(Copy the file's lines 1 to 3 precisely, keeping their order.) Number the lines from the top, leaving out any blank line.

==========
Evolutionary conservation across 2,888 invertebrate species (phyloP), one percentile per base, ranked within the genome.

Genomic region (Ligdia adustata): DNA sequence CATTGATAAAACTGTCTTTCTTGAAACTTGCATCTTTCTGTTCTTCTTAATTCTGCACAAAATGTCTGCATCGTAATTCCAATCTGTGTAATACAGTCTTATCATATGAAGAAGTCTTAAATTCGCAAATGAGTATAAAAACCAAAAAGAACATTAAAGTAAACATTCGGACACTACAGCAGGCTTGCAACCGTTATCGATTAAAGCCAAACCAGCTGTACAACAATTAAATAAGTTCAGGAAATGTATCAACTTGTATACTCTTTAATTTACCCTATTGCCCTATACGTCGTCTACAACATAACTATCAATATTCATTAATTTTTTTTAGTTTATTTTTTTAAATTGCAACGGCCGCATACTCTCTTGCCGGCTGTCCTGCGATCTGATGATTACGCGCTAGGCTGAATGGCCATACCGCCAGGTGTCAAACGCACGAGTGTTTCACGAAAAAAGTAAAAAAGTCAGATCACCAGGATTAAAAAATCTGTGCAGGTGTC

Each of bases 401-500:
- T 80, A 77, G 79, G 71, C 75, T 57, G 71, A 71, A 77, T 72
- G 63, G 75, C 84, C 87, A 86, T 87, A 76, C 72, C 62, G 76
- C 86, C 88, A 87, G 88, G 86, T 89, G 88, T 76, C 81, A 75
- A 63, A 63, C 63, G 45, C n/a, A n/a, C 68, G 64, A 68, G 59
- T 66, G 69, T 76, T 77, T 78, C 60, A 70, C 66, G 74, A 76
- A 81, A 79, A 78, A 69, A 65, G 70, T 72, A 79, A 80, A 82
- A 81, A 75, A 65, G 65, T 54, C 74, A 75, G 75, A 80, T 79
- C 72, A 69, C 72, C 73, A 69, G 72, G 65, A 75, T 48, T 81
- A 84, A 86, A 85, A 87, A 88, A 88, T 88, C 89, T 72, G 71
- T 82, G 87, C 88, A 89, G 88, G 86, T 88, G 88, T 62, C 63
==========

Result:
Evolutionary conservation across 2,888 invertebrate species (phyloP), one percentile per base, ranked within the genome.

Genomic region (Ligdia adustata): DNA sequence CATTGATAAAACTGTCTTTCTTGAAACTTGCATCTTTCTGTTCTTCTTAATTCTGCACAAAATGTCTGCATCGTAATTCCAATCTGTGTAATACAGTCTTATCATATGAAGAAGTCTTAAATTCGCAAATGAGTATAAAAACCAAAAAGAACATTAAAGTAAACATTCGGACACTACAGCAGGCTTGCAACCGTTATCGATTAAAGCCAAACCAGCTGTACAACAATTAAATAAGTTCAGGAAATGTATCAACTTGTATACTCTTTAATTTACCCTATTGCCCTATACGTCGTCTACAACATAACTATCAATATTCATTAATTTTTTTTAGTTTATTTTTTTAAATTGCAACGGCCGCATACTCTCTTGCCGGCTGTCCTGCGATCTGATGATTACGCGCTAGGCTGAATGGCCATACCGCCAGGTGTCAAACGCACGAGTGTTTCACGAAAAAAGTAAAAAAGTCAGATCACCAGGATTAAAAAATCTGTGCAGGTGTC

Each of bases 401-500: